Tag: Home Safety

Is Your House Safe or an “Accident” Waiting to Happen?

We always refer to incidents as “accidents” when, in actuality, most “accidents” are anything but. With a little care, they could have been prevented. So, what are you doing to make sure your house isn’t an accident waiting to happen?

You ask, “What can you do?” Well, first, you have to know what areas can become problems, and therefore, it might first be a good idea to sit down with your family and make a list. Not only is this good for safety, but it’s also a good way to educate your children, if you have them, and a good time for simple, old fashioned communication – something we seriously lack in this age of technology.

What should the list entail? I would suggest the following areas to discuss and inspect. By all means, this is not an exhaustive list, and feel free to add to it.

Smoke Detectors – Make sure they are operating properly. If they are battery operated, test them and make sure the batteries are replaced regularly. Hard-wired detectors are typically better than battery, but you have to make sure you have a backup in the event the power goes out.

Fire Extinguishers – This is one of the simplest and most cost-effective measures you can take. The extinguishers need to be easily accessible, and you should learn how to operate them before the need arises. I have actually had the occasion to use one in our house when the wire to the propane tank on our grill caught fire. That was a disaster averted. Additionally, you might want to think about stove top extinguishers. These could prevent serious injuries in the event of a stove or oven fire.

Electrical Outlets – We rarely check on these, but in old houses, these can be the cause of major fires. They need to be properly grounded, and if you have any questions, have a licensed electrician come in and evaluate your home. Also, make sure they are not overloaded. In addition, check the wires in your house to all your lamps, appliances, and other electrical items to make sure they are not frayed and fire hazards. You might even consider asking the local fireman to provide you with an inspection.

Light bulbs – They have different watts for a reason. Make sure you have the proper bulbs in your various lamps and lights.

Fire Place – If you have a fireplace and enjoy having fires in your home during winter, make sure you have it inspected and checked out each year. Various chemicals and materials can collect in the flues and chimneys and cause fires, so you want to keep them clean.

Vents/Heaters – If you have ever looked at the tops of your water heaters or the backs of a dryer, you will notice that they begin collecting dust and lent. With gas heaters, fire hazards can be present, and you should clean these regularly to prevent the danger.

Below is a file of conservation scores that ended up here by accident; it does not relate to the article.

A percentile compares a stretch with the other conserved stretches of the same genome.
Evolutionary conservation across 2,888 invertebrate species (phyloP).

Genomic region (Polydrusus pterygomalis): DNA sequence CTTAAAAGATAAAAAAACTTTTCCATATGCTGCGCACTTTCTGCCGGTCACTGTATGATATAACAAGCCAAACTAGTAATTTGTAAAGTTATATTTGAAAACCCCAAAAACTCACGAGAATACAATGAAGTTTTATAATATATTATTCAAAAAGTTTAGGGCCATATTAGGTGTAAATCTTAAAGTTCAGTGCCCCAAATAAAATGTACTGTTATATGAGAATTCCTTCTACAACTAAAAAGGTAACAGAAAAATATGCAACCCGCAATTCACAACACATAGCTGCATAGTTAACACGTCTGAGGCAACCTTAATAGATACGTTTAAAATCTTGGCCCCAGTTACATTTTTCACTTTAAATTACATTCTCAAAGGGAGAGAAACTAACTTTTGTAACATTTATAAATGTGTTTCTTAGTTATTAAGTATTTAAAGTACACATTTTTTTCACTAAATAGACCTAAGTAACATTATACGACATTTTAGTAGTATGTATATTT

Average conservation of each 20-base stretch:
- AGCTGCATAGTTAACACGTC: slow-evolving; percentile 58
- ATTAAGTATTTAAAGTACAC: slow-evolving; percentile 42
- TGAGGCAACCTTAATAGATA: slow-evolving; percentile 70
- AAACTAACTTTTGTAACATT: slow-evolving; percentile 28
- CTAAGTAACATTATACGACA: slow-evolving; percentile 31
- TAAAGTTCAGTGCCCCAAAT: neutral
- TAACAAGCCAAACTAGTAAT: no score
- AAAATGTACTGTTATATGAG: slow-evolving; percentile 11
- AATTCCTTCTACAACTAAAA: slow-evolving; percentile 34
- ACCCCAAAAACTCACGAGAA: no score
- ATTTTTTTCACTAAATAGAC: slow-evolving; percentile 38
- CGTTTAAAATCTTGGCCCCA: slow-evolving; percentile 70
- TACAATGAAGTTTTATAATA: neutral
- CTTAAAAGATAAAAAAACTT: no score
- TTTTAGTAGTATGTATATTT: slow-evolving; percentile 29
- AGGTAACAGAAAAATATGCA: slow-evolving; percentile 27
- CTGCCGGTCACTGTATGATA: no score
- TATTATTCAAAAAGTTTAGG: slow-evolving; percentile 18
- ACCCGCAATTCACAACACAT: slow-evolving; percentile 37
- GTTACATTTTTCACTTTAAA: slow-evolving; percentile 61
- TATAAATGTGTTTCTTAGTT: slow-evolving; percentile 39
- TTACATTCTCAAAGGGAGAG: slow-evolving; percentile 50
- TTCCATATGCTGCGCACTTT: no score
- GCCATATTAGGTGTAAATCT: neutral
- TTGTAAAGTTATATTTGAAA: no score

Gas Leaks – Another potential problem can arise with these heaters – gas leaks. This can not only lead to fire hazards but also to carbon monoxide poisoning. If you ever smell gas, make sure you have the gas company come out IMMEDIATELY for an inspection. Gas is never anything to play around with.

Carbon Monoxide Detectors – With the above said, it is also a good idea to have carbon monoxide detectors in your home. There has been some controversy over the effectiveness of these detectors, but if you do your research, you can find the best ones for your home. At the very least, it is another level of safety. Make sure you test them regularly, especially if they are battery operated, and just as with smoke detectors, have a backup for them if they are hard wired.

Child Proofing – Make sure you put protection on hard corners of furniture, cover electrical outlets, and put locks on cabinets containing poisonous chemicals. It doesn’t take long for your child to get into trouble, so be prepared. Also, put gates on stairways so they don’t fall down a flight of stairs. A simple gate and locks can avoid trips to the ER.

Heavy Appliances and Furniture – this goes along with child proofing, but make sure your heavy appliances and furniture are not in a place where they can fall over and injure a child, or anyone for that matter. Typically, these types of incidents occur with televisions and shelving.

Stairs – Make sure you keep stairs clear of various items. I am constantly removing my children’s things from the stairways. I can just picture the incident in my mind – step on a golf ball and break my neck, or worse, one of my children doing the same. This is easily avoidable. Also, make sure you check the banister/handrails to ensure they are secure.